In addition to the signals 30 from GPS satellite 28, signals 34 from penetrometer 16 are also fed as input to computer 14. Preferably, the signals 34 are acoustic signals which can be used to generate velocity data for penetrometer 16. In turn, the velocity data from penetrometer 16 can be effectively used to analyze the soil characteristics, including composition and compaction, of seafloor 22 at impact point 26. Preferably, the method for converting signals 34 into useable data concerning soil characteristics of the seafloor 22 is a method as disclosed in a copending application Ser. No. 08/303,051, now U.S. Pat. No. 5,444,670 entitled "Method And Apparatus For Determining Soil Strength From Doppler-Shifted Acoustic Signatures", which is incorporated herein by reference, and which is assigned to the same assignee as the present invention.

A number of different methodologies may be used with system 10 of the present invention to identify a route for excavation of an underwater trench. One possible method for using the system 10 of the present invention is illustrated by the step/logic flow chart of FIG. 2 and is generally designated 40. The start of method 40 is indicated by the oval 42 and is accomplished by launching a penetrometer 16 from the surface vessel 12 at a launch point 24. This action is shown by the block 44 in FIG. 2. As the penetrometer 16 descends into the sea along path 20, block 46 indicates that signals 34 are transmitted from the penetrometer 16 and fed into computer 14. As stated above, the signals 34 include information about soil characteristics at impact point 26 where penetrometer 16 comes to rest on the seafloor 22. Decision point 48 indicates that computer 14 then immediately analyzes signals 34 to determine whether the soil characteristics require classification of the impact point 26 into either a first state or a second state.

Classification of the seafloor 22 at impact point 26 as being in a first state condition indicates that the seafloor 22 at impact point 26 is suitable for excavation of an underwater trench. Preferably, but depending on the particular hydrodynamic and structural configuration of penetrometer 16, for a first state condition it is desirable for the penetrometer 16 to penetrate seafloor 22 through a distance of approximately one to four feet. Penetration distances substantially less than one foot may indicate that the seafloor 22 is too hard for excavation. On the other hand, penetration distances substantially more than four feet may indicate that the seafloor 22 is not capable of supporting the trenching equipment. In either case, if the penetration distance is too deep or too shallow, the condition is unsuitable for excavation of an underwater trench. For purposes of the present invention, a condition wherein the seafloor 22 is unsuitable for the excavation of a trench is classified as a second state.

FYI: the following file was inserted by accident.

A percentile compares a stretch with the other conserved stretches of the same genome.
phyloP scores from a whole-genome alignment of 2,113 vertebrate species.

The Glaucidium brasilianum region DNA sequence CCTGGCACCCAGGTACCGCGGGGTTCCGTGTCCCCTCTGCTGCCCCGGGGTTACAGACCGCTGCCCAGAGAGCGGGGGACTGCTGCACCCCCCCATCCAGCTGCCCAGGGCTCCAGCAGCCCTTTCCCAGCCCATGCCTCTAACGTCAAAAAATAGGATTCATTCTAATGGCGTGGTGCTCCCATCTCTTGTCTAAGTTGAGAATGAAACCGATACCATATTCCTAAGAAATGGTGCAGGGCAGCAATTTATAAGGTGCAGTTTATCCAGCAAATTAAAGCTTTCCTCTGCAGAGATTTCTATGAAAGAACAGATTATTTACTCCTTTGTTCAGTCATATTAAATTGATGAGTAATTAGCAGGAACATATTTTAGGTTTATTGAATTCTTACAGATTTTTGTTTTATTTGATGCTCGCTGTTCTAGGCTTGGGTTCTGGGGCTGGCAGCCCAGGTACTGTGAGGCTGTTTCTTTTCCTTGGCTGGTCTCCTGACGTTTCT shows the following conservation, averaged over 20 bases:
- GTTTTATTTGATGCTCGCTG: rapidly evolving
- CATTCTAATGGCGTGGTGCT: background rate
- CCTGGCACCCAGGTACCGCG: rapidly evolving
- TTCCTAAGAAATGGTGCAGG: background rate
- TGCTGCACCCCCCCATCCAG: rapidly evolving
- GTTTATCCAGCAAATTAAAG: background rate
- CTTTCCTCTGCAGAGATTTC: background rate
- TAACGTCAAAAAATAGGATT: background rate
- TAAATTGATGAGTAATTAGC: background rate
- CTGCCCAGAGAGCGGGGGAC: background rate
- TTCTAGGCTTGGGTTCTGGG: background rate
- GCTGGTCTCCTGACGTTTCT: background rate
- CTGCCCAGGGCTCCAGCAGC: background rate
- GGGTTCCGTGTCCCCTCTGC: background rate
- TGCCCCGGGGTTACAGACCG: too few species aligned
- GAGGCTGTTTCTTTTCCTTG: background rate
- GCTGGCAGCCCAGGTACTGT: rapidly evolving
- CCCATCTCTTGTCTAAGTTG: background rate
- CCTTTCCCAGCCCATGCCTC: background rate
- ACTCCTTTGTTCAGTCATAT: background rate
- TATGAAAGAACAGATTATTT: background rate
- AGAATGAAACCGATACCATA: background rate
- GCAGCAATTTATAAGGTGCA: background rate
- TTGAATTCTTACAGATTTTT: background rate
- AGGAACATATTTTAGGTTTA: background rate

Decision point 48 of method 40 in FIG. 2 also indicates that if seafloor 22 is determined to be in a first state, the next step of method 40 is to combine this determination of state with other information. Specifically, block 50 shows that information about the proposed route of the underwater trench (block 52) and information about the launch point location (block 54) are combined with the first state condition to establish the fact that the particular portion of seafloor 22 in the vicinity of launch point 24 is suitable for excavation of the actual underwater trench. With this information, as indicated by oval 56 of method 40, surface vessel 12 proceeds to a subsequent launch point 24' on the proposed route where system 10 and method 40 continue to verify and identify a route for the underwater trench by launching another penetrometer 16.

The distance 58 that a surface vessel 12 travels from one launch point 24 to a subsequent launch point 24' is variable and will depend in large part on the topography of the seafloor 22. This can, perhaps, be best appreciated by cross referencing between FIG. 1 and FIG. 3. In the event it is known that the seafloor 22 is generally flat and has generally uniform consistency, such as shown in the area 60 in FIG. 1, then the distance 58 from launch point 24 to launch point 24' can be substantial. On the other hand, if the topography of seafloor 22 is on an incline 62, or if the seafloor 22 is known to incorporate a number of different bottom types, a shorter distance than distance 58, such as the distance 58' shown between launch point 24' and launch point 24" in FIG. 3, may be more appropriate. Further, FIG. 3 shows that the distance 58 taken from launch point 24 is in a direction determined by the angle 70. Over any distance 58 there is, however, the ever present possibility that seafloor 22 along the proposed route may be a canyon 64 or a mountain 66. Such topographical features, like any second state condition, are to be avoided. Where avoidance is necessary, a deviation 68 is in order.

Block 72 in FIG. 2 indicates that if a first state is not classified for the seafloor 22 at an impact point 26, i.e. the impact point 26 is in a second state condition, then there is a need to establish a deviation 68 from the proposed route for a subsequent launch point 74. Specifically, as shown in FIG. 3, a launch point 74 is shown on a line which is substantially at a right angle (90) from the proposed route. While subsequent launch point 74 is shown to the right of the proposed route, it could as easily have been to the left. In either case, the distance of the deviation 68 is somewhat arbitrary. For ease of execution, however, there should be some consistency.